Notes from the Select Board

Over the last month or so, the Select Board has received several complaints as to how the gravel roads are plowed and treated.  So, I am writing this to perhaps give a little perspective into the challenges of maintaining gravel roads in the winter.
Gravel roads are a completely different road in many ways than an asphalt road.  Especially in winter with snow and ice.  On asphalt we can use salt or sand/salt mix to remove the last traces of snow and ice.  Whereas on gravel roads if the same amount of salt were to be used, it would remove the top layer of frost in the gravel, making it a muddy mess and making it nearly impossible to plow the next storm without scraping gravel into the ditches or shoulders.   Therefore Pownal uses a separate, lightly salted gravel road mixture to provide for traction on ice, but without too much salt to melt the frost in the roadway.  This has to be loaded separately onto the trucks which adds to the time it takes to treat these roads.
The plowing of gravel roads is often slow.  The plow drivers have learned to plow gravel roads slowly to avoid digging into the road, and to avoid damaging their equipment.  Spring storms may take even longer as the sun’s angle and higher temperatures have begun to naturally thaw the gravel on top, it is often necessary to use the grader to very lightly scrape the snow off without scraping off the gravel.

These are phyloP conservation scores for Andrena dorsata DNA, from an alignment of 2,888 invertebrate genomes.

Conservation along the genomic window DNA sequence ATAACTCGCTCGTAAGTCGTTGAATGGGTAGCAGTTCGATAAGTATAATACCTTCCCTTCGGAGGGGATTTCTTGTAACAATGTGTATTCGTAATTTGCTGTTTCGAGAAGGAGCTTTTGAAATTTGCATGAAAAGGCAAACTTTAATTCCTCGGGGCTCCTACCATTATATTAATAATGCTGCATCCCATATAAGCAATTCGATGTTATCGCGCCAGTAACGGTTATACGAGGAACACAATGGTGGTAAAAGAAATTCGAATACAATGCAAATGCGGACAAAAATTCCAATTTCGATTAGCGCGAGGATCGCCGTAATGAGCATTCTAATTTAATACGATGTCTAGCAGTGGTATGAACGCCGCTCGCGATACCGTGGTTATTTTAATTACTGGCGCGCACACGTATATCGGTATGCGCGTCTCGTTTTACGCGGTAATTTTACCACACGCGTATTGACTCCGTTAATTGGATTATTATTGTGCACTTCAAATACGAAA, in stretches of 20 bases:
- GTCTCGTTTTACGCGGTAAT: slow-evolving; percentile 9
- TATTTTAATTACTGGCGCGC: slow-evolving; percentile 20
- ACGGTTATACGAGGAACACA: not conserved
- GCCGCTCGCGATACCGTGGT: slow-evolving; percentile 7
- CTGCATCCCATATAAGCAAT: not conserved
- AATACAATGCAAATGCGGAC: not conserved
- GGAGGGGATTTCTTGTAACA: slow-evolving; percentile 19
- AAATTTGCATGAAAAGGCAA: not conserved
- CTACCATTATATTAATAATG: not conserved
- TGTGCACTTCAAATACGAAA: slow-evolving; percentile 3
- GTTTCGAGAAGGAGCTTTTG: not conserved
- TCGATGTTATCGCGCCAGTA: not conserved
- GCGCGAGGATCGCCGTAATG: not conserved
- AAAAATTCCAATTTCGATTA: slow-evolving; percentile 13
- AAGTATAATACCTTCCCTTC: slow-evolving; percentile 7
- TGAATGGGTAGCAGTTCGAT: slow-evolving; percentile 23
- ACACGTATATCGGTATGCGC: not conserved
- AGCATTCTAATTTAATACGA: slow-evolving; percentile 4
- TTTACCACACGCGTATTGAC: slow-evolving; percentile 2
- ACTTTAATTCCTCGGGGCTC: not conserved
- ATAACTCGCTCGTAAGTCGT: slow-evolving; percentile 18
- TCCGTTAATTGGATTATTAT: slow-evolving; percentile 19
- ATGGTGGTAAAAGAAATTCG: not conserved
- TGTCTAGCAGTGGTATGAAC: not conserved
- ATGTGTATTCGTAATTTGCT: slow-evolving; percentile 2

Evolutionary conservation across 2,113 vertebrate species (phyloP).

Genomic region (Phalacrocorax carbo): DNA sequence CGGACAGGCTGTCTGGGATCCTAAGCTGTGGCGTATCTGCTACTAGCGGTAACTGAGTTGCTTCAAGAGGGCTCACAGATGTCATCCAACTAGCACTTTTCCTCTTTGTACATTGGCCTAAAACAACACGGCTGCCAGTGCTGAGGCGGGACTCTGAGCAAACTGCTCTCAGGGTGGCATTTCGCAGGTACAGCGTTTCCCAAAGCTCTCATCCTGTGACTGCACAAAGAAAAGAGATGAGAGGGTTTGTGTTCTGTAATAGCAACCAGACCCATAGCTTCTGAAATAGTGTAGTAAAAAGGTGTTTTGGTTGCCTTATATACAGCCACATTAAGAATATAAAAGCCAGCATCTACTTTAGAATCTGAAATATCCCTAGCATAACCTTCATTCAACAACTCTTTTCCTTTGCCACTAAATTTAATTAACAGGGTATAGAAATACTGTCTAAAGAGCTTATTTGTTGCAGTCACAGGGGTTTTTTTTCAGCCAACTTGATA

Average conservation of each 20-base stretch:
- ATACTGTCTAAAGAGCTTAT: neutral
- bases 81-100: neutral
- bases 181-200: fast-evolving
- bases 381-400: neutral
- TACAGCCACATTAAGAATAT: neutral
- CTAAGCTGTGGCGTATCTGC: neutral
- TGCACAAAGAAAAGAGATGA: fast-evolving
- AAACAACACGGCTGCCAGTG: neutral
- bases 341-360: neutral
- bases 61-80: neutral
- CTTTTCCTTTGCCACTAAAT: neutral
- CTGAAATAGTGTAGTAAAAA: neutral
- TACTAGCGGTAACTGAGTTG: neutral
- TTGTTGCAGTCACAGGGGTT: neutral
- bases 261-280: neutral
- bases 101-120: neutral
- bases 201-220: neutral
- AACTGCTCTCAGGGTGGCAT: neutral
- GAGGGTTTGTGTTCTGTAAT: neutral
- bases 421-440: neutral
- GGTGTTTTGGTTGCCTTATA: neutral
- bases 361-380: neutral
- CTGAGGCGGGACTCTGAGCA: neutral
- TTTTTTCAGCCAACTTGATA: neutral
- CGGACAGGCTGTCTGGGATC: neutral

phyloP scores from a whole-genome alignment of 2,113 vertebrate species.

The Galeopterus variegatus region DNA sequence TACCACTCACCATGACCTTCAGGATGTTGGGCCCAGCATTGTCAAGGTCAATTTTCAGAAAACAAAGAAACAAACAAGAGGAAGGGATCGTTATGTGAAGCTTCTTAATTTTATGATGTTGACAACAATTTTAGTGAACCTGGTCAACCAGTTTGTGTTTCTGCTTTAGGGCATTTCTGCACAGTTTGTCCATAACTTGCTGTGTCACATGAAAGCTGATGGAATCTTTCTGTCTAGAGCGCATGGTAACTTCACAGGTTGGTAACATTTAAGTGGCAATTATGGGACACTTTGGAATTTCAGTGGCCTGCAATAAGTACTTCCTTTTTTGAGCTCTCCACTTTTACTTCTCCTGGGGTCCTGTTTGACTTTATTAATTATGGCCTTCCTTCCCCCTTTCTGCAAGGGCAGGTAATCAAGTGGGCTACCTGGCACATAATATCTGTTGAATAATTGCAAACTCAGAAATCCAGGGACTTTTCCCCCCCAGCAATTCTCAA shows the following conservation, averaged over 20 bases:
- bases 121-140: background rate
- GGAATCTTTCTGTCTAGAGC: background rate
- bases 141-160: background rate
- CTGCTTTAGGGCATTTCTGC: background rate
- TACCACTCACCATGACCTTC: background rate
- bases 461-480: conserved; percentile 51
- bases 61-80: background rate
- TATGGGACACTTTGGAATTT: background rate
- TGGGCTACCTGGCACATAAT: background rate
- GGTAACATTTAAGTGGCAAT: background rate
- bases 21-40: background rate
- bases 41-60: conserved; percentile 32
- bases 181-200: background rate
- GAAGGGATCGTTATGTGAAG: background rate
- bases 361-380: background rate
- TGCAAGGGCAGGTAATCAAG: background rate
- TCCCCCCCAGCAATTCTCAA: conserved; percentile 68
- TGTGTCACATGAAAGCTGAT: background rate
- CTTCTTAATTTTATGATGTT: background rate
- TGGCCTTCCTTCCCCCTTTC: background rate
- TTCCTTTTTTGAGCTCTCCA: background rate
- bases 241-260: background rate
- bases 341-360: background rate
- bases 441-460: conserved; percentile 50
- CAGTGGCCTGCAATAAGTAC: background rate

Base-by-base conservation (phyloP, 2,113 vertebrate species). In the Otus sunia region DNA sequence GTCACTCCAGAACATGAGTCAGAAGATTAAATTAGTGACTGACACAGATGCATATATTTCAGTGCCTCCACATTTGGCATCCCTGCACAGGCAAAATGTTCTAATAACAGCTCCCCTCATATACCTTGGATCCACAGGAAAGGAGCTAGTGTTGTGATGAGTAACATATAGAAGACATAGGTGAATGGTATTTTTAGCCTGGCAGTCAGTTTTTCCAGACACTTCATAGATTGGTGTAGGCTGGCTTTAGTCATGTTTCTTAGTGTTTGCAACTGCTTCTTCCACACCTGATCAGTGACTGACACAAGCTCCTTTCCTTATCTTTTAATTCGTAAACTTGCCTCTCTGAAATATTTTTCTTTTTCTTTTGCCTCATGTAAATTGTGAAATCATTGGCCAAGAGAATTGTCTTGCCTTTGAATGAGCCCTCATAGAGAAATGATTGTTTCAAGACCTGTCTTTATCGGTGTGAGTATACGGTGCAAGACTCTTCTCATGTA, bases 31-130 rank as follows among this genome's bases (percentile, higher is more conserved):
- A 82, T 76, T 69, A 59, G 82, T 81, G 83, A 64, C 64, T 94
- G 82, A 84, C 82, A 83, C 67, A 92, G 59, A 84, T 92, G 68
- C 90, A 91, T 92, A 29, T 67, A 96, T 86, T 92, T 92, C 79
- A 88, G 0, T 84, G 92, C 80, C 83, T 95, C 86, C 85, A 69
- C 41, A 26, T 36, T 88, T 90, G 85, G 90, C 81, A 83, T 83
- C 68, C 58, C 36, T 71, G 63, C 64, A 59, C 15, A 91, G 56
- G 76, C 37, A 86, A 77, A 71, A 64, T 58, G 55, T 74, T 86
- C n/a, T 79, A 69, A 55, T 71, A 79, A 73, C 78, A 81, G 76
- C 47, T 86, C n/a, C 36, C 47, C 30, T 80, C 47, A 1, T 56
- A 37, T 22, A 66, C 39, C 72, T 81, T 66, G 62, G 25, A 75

It may seem that gravel roads get the back burner treatment from the road crew, but they plow and treat all of our roads by prioritizing the most heavily traveled roads first, then working along until all roads are cleared and treated. This takes time, and they can never be everywhere at once.  The Public Works crew monitors the Fire/Rescue Department and the County Sheriff’s Department, and responds to any of their calls to ensure they are able to get to you.
I sincerely hope this helps you in your understanding of the challenges of gravel road winter maintenance. 
-Andrew O’Brien , Pownal Select Board